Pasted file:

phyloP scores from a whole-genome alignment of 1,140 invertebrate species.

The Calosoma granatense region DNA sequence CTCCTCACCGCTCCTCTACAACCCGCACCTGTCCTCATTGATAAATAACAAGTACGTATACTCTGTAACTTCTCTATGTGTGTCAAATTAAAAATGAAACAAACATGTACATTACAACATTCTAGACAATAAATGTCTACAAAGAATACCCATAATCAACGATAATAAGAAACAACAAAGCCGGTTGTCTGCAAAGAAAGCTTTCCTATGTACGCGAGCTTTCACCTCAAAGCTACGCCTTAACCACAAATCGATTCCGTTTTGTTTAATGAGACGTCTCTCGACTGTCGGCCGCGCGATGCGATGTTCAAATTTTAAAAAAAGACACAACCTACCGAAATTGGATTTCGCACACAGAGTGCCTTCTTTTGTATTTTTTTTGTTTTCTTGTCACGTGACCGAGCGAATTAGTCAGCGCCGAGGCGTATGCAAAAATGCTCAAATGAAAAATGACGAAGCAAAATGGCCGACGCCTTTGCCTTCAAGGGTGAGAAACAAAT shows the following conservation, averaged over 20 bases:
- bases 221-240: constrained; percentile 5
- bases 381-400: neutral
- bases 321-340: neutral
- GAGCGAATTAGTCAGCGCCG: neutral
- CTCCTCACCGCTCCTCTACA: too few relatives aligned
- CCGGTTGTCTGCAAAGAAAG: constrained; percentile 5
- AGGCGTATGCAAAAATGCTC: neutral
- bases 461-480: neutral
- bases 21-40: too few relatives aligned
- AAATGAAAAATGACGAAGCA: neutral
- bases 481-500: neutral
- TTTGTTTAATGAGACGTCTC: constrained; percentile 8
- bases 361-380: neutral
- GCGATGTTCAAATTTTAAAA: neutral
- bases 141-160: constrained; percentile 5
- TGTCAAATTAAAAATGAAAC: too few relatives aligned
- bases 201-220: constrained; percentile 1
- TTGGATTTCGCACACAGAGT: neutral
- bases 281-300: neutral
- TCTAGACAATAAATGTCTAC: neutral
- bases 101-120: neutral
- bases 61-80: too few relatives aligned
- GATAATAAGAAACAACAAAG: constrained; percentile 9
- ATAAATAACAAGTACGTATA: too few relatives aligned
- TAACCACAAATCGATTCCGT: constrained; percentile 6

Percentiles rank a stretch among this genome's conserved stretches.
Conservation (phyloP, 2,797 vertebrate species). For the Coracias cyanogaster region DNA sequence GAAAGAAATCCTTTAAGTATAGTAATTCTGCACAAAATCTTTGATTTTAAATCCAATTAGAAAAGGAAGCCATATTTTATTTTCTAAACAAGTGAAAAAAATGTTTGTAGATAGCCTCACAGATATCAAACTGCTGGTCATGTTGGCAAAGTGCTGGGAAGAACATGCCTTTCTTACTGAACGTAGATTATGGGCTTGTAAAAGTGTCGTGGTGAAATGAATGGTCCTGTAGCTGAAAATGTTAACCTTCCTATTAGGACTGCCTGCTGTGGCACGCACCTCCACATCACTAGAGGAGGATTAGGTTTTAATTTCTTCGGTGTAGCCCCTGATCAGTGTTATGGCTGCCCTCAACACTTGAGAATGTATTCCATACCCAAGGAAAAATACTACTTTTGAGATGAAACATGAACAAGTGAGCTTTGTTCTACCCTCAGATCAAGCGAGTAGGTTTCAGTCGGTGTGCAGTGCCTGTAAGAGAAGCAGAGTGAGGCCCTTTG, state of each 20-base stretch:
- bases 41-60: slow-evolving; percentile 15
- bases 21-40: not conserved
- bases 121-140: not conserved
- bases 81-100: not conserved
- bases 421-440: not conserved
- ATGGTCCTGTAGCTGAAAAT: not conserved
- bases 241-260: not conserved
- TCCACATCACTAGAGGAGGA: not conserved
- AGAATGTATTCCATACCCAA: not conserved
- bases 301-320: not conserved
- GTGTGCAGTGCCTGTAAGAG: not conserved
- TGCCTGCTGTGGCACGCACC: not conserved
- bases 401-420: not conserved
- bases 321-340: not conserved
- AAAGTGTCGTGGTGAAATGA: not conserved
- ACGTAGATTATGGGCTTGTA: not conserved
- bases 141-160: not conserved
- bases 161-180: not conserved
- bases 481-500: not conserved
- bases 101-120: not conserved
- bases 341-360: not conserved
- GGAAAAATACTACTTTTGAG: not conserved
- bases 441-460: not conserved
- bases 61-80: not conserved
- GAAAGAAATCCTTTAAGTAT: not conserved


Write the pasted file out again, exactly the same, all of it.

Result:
phyloP scores from a whole-genome alignment of 1,140 invertebrate species.

The Calosoma granatense region DNA sequence CTCCTCACCGCTCCTCTACAACCCGCACCTGTCCTCATTGATAAATAACAAGTACGTATACTCTGTAACTTCTCTATGTGTGTCAAATTAAAAATGAAACAAACATGTACATTACAACATTCTAGACAATAAATGTCTACAAAGAATACCCATAATCAACGATAATAAGAAACAACAAAGCCGGTTGTCTGCAAAGAAAGCTTTCCTATGTACGCGAGCTTTCACCTCAAAGCTACGCCTTAACCACAAATCGATTCCGTTTTGTTTAATGAGACGTCTCTCGACTGTCGGCCGCGCGATGCGATGTTCAAATTTTAAAAAAAGACACAACCTACCGAAATTGGATTTCGCACACAGAGTGCCTTCTTTTGTATTTTTTTTGTTTTCTTGTCACGTGACCGAGCGAATTAGTCAGCGCCGAGGCGTATGCAAAAATGCTCAAATGAAAAATGACGAAGCAAAATGGCCGACGCCTTTGCCTTCAAGGGTGAGAAACAAAT shows the following conservation, averaged over 20 bases:
- bases 221-240: constrained; percentile 5
- bases 381-400: neutral
- bases 321-340: neutral
- GAGCGAATTAGTCAGCGCCG: neutral
- CTCCTCACCGCTCCTCTACA: too few relatives aligned
- CCGGTTGTCTGCAAAGAAAG: constrained; percentile 5
- AGGCGTATGCAAAAATGCTC: neutral
- bases 461-480: neutral
- bases 21-40: too few relatives aligned
- AAATGAAAAATGACGAAGCA: neutral
- bases 481-500: neutral
- TTTGTTTAATGAGACGTCTC: constrained; percentile 8
- bases 361-380: neutral
- GCGATGTTCAAATTTTAAAA: neutral
- bases 141-160: constrained; percentile 5
- TGTCAAATTAAAAATGAAAC: too few relatives aligned
- bases 201-220: constrained; percentile 1
- TTGGATTTCGCACACAGAGT: neutral
- bases 281-300: neutral
- TCTAGACAATAAATGTCTAC: neutral
- bases 101-120: neutral
- bases 61-80: too few relatives aligned
- GATAATAAGAAACAACAAAG: constrained; percentile 9
- ATAAATAACAAGTACGTATA: too few relatives aligned
- TAACCACAAATCGATTCCGT: constrained; percentile 6

Percentiles rank a stretch among this genome's conserved stretches.
Conservation (phyloP, 2,797 vertebrate species). For the Coracias cyanogaster region DNA sequence GAAAGAAATCCTTTAAGTATAGTAATTCTGCACAAAATCTTTGATTTTAAATCCAATTAGAAAAGGAAGCCATATTTTATTTTCTAAACAAGTGAAAAAAATGTTTGTAGATAGCCTCACAGATATCAAACTGCTGGTCATGTTGGCAAAGTGCTGGGAAGAACATGCCTTTCTTACTGAACGTAGATTATGGGCTTGTAAAAGTGTCGTGGTGAAATGAATGGTCCTGTAGCTGAAAATGTTAACCTTCCTATTAGGACTGCCTGCTGTGGCACGCACCTCCACATCACTAGAGGAGGATTAGGTTTTAATTTCTTCGGTGTAGCCCCTGATCAGTGTTATGGCTGCCCTCAACACTTGAGAATGTATTCCATACCCAAGGAAAAATACTACTTTTGAGATGAAACATGAACAAGTGAGCTTTGTTCTACCCTCAGATCAAGCGAGTAGGTTTCAGTCGGTGTGCAGTGCCTGTAAGAGAAGCAGAGTGAGGCCCTTTG, state of each 20-base stretch:
- bases 41-60: slow-evolving; percentile 15
- bases 21-40: not conserved
- bases 121-140: not conserved
- bases 81-100: not conserved
- bases 421-440: not conserved
- ATGGTCCTGTAGCTGAAAAT: not conserved
- bases 241-260: not conserved
- TCCACATCACTAGAGGAGGA: not conserved
- AGAATGTATTCCATACCCAA: not conserved
- bases 301-320: not conserved
- GTGTGCAGTGCCTGTAAGAG: not conserved
- TGCCTGCTGTGGCACGCACC: not conserved
- bases 401-420: not conserved
- bases 321-340: not conserved
- AAAGTGTCGTGGTGAAATGA: not conserved
- ACGTAGATTATGGGCTTGTA: not conserved
- bases 141-160: not conserved
- bases 161-180: not conserved
- bases 481-500: not conserved
- bases 101-120: not conserved
- bases 341-360: not conserved
- GGAAAAATACTACTTTTGAG: not conserved
- bases 441-460: not conserved
- bases 61-80: not conserved
- GAAAGAAATCCTTTAAGTAT: not conserved